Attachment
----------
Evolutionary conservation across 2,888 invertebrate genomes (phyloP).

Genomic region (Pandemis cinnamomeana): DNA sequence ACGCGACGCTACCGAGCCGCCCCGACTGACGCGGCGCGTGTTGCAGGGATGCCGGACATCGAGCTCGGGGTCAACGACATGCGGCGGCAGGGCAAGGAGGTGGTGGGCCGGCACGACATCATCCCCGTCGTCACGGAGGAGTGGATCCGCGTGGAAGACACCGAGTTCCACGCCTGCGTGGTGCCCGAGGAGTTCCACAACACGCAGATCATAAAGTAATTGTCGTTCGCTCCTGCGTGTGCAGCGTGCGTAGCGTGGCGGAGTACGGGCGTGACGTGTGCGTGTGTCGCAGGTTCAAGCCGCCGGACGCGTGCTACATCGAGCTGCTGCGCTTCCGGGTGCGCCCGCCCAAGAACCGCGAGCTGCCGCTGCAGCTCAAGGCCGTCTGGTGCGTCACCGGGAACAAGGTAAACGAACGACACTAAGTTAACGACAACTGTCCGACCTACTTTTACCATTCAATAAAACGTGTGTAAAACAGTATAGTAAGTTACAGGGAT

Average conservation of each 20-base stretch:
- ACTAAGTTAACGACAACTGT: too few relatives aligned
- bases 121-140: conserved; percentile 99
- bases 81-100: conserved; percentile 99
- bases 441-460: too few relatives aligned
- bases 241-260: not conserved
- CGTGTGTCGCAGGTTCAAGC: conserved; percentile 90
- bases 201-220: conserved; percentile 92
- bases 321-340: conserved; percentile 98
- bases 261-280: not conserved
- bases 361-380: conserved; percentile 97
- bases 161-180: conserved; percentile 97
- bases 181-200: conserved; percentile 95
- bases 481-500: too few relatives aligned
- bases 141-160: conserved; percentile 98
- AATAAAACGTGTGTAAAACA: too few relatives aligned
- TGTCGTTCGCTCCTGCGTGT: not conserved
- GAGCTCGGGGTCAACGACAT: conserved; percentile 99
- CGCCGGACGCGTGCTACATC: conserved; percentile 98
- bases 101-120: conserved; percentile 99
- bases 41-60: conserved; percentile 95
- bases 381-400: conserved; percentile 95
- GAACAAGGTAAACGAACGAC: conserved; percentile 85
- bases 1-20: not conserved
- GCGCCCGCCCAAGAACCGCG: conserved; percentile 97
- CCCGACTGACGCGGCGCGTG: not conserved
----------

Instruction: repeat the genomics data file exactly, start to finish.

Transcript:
Evolutionary conservation across 2,888 invertebrate genomes (phyloP).

Genomic region (Pandemis cinnamomeana): DNA sequence ACGCGACGCTACCGAGCCGCCCCGACTGACGCGGCGCGTGTTGCAGGGATGCCGGACATCGAGCTCGGGGTCAACGACATGCGGCGGCAGGGCAAGGAGGTGGTGGGCCGGCACGACATCATCCCCGTCGTCACGGAGGAGTGGATCCGCGTGGAAGACACCGAGTTCCACGCCTGCGTGGTGCCCGAGGAGTTCCACAACACGCAGATCATAAAGTAATTGTCGTTCGCTCCTGCGTGTGCAGCGTGCGTAGCGTGGCGGAGTACGGGCGTGACGTGTGCGTGTGTCGCAGGTTCAAGCCGCCGGACGCGTGCTACATCGAGCTGCTGCGCTTCCGGGTGCGCCCGCCCAAGAACCGCGAGCTGCCGCTGCAGCTCAAGGCCGTCTGGTGCGTCACCGGGAACAAGGTAAACGAACGACACTAAGTTAACGACAACTGTCCGACCTACTTTTACCATTCAATAAAACGTGTGTAAAACAGTATAGTAAGTTACAGGGAT

Average conservation of each 20-base stretch:
- ACTAAGTTAACGACAACTGT: too few relatives aligned
- bases 121-140: conserved; percentile 99
- bases 81-100: conserved; percentile 99
- bases 441-460: too few relatives aligned
- bases 241-260: not conserved
- CGTGTGTCGCAGGTTCAAGC: conserved; percentile 90
- bases 201-220: conserved; percentile 92
- bases 321-340: conserved; percentile 98
- bases 261-280: not conserved
- bases 361-380: conserved; percentile 97
- bases 161-180: conserved; percentile 97
- bases 181-200: conserved; percentile 95
- bases 481-500: too few relatives aligned
- bases 141-160: conserved; percentile 98
- AATAAAACGTGTGTAAAACA: too few relatives aligned
- TGTCGTTCGCTCCTGCGTGT: not conserved
- GAGCTCGGGGTCAACGACAT: conserved; percentile 99
- CGCCGGACGCGTGCTACATC: conserved; percentile 98
- bases 101-120: conserved; percentile 99
- bases 41-60: conserved; percentile 95
- bases 381-400: conserved; percentile 95
- GAACAAGGTAAACGAACGAC: conserved; percentile 85
- bases 1-20: not conserved
- GCGCCCGCCCAAGAACCGCG: conserved; percentile 97
- CCCGACTGACGCGGCGCGTG: not conserved